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A re-assessment of the health risks of chlorophenoxy herbicides based on an endocrine toxicity model

Pranulis, Stephen B. author ;Jones, Carol A. thesis advisor


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  • Title:
    A re-assessment of the health risks of chlorophenoxy herbicides based on an endocrine toxicity model
  • Author/Creator: Pranulis, Stephen B. author
  • Jones, Carol A. thesis advisor; Central Connecticut State University. Department of Chemistry.
  • Creation Date: 1995
  • Language: English
  • Physical Description: [1], ii, 42 leaves : illustrations ; 29 cm.; paper 29 cm. ink typescript.
  • Bibliography: Includes bibliographical references (leaves 37-42).
  • Subjects: Herbicides -- Toxicology; Xenobiotics -- Psysiological effect; Chemical carcinogenesis
  • Description: Chlorophenoxy herbicides were among the first synthetic chlorinated organic compounds used in bulk by the agriculture industry, and they have remained a widespread source of human exposure to synthetic toxicants to this day. An increase in the incidence of certain malignancies corresponds with the inception of the use of chlorophenoxy herbicides, and there is strong evidence of a causal relationship. The level of risk of acquiring various cancers has been calculated for some occupationally exposed cohorts, but a dose-response relationship for low level or long term exposure to chlorophenoxy compounds has not been established. An examination was made of the evidence from epidemiological cohort studies and from laboratory studies, and this data was used to construct a model of chlorophenoxy toxicity. The model suggests that the critical dosage for certain types of toxicant induced DNA damage consists of relatively low level, narrow, dose-response windows that bear similarity to endocrine or immune system control functions. Dose-response effects for this type of exposure are distinctly non-linear, and they will not be successfully predicted by high level exposure in laboratory animals. The model also implicates chlorophenoxy compounds in the etiology of diseases through their ability to cause genetic damage and to damage the body's system for toxicant disposal. This type of damage increases the probability that an exposed individual will suffer damage from a wide range of co-toxicants such as petroleum fuels and solvents, and is a likely factor in the etiology of non-Hodgkin's lymphoma. Methods for testing this model are proposed.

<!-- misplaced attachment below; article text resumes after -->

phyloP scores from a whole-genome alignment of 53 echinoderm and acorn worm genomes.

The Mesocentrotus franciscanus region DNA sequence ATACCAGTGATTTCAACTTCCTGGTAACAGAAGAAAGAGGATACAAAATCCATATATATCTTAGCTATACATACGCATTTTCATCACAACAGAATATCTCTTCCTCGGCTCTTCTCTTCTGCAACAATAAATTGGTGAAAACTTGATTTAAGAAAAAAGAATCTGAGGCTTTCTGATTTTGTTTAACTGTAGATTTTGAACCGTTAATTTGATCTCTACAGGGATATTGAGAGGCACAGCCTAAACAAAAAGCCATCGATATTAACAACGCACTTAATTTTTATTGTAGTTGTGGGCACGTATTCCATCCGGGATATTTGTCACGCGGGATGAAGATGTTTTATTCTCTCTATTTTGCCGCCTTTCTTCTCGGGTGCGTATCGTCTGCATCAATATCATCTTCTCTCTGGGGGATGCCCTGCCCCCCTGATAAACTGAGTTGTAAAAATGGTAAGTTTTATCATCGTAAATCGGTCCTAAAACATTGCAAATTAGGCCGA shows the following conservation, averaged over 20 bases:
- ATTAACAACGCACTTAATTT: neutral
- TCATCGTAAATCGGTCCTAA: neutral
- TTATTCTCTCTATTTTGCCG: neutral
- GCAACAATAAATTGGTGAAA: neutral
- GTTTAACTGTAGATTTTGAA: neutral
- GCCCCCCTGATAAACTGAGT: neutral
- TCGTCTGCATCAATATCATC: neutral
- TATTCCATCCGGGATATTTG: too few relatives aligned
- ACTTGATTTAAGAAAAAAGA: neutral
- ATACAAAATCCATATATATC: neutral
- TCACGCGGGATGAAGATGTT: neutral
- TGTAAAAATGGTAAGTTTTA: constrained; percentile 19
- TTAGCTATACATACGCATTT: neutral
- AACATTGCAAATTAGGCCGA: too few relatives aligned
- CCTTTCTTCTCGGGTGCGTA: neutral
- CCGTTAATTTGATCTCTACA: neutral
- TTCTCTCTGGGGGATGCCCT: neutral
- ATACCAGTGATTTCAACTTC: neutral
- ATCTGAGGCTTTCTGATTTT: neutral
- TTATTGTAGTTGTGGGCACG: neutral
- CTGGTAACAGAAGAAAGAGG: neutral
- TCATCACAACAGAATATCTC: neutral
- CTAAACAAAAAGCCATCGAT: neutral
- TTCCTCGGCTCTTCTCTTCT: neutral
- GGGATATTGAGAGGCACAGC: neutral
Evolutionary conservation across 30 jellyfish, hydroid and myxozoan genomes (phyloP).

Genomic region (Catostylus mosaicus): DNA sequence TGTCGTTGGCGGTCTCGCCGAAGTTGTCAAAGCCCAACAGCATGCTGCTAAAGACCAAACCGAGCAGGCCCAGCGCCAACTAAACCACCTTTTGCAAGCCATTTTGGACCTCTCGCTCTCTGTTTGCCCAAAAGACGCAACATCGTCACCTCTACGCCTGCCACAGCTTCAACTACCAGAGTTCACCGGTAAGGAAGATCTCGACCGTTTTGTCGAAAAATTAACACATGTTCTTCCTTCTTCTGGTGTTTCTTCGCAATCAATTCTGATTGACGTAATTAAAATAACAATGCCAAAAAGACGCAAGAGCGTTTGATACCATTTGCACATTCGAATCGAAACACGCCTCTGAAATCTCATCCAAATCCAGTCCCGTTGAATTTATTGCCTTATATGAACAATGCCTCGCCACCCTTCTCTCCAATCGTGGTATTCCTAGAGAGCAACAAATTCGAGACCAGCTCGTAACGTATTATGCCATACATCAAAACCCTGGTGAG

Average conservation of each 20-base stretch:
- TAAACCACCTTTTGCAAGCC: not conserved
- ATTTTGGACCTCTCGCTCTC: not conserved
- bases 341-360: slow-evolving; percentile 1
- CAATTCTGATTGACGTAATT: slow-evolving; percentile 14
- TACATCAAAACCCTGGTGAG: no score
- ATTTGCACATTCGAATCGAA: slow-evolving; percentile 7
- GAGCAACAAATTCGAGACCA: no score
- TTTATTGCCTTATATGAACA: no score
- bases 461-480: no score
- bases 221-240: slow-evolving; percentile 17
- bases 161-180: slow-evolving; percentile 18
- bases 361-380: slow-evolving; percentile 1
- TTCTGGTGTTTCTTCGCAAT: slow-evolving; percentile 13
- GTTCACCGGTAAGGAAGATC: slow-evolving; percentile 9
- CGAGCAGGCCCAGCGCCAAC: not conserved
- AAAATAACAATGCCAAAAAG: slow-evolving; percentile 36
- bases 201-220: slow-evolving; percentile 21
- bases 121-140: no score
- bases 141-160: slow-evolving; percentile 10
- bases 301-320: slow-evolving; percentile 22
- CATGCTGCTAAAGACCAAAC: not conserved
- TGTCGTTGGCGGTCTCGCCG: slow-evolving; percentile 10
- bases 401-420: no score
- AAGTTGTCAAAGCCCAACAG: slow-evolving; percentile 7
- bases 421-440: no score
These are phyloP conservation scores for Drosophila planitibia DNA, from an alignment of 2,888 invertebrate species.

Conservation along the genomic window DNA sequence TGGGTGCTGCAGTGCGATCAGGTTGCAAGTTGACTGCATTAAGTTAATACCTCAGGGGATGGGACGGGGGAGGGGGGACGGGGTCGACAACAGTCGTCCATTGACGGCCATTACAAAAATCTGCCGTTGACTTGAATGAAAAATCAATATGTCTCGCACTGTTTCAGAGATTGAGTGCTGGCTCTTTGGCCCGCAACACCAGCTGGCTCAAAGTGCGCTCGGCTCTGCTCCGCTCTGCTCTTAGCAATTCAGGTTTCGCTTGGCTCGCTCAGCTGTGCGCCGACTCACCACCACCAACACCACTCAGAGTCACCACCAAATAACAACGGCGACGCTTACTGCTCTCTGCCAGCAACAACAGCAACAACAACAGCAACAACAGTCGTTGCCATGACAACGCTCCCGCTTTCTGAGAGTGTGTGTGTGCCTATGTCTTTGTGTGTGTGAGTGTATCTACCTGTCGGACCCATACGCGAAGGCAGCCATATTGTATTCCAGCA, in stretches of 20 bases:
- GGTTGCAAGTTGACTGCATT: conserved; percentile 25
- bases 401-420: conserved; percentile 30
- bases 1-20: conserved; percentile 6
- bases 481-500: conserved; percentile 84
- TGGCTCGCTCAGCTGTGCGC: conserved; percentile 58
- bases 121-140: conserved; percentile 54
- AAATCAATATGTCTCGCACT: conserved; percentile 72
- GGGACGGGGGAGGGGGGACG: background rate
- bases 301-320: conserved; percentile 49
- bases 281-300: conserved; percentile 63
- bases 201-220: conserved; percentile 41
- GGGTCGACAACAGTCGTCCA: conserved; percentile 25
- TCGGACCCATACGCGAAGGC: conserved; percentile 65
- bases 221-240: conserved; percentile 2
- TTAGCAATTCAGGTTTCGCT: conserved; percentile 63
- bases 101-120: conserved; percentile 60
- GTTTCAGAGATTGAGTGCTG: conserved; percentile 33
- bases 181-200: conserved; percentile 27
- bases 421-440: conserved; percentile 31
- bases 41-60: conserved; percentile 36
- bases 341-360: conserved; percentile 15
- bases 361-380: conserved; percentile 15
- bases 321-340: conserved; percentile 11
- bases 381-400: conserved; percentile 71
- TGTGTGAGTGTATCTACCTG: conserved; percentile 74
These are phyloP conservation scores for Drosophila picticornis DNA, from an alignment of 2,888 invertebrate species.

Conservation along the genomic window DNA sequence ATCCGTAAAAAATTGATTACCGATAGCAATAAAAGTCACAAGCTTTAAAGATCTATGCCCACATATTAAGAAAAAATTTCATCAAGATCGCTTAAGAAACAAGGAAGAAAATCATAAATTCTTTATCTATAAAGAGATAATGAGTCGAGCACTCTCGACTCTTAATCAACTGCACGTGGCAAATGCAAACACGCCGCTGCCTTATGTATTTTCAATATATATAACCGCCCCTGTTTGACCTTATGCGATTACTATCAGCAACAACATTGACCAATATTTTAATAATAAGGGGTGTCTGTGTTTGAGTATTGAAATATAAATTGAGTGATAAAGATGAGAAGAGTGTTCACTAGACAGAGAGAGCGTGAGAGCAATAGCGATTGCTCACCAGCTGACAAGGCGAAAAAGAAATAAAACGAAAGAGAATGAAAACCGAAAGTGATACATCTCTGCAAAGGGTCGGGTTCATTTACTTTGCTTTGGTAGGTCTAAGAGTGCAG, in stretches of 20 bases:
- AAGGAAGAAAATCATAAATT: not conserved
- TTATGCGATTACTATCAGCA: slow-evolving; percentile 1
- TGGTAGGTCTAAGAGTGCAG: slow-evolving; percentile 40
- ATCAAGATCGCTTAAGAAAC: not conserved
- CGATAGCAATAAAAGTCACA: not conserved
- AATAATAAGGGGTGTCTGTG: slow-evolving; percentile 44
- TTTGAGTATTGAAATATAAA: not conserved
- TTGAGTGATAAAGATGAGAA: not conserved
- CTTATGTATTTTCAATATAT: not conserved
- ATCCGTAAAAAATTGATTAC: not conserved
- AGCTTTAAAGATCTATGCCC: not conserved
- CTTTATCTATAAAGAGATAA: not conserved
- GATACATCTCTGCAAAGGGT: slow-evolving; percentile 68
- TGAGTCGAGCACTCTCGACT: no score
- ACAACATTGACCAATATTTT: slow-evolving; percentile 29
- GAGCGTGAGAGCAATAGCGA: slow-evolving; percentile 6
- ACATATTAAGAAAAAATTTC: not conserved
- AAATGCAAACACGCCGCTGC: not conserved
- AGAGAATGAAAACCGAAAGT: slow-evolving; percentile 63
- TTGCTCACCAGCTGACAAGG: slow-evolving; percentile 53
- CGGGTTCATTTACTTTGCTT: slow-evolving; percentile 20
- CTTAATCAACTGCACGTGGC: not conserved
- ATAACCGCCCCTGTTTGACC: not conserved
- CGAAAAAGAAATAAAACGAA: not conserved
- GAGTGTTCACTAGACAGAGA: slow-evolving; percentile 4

• Notes: Includes bibliographical references (leaves 37-42).
  • Degree Granted: M.S. Central Connecticut State University 1995
  • OCLC Number: 36134610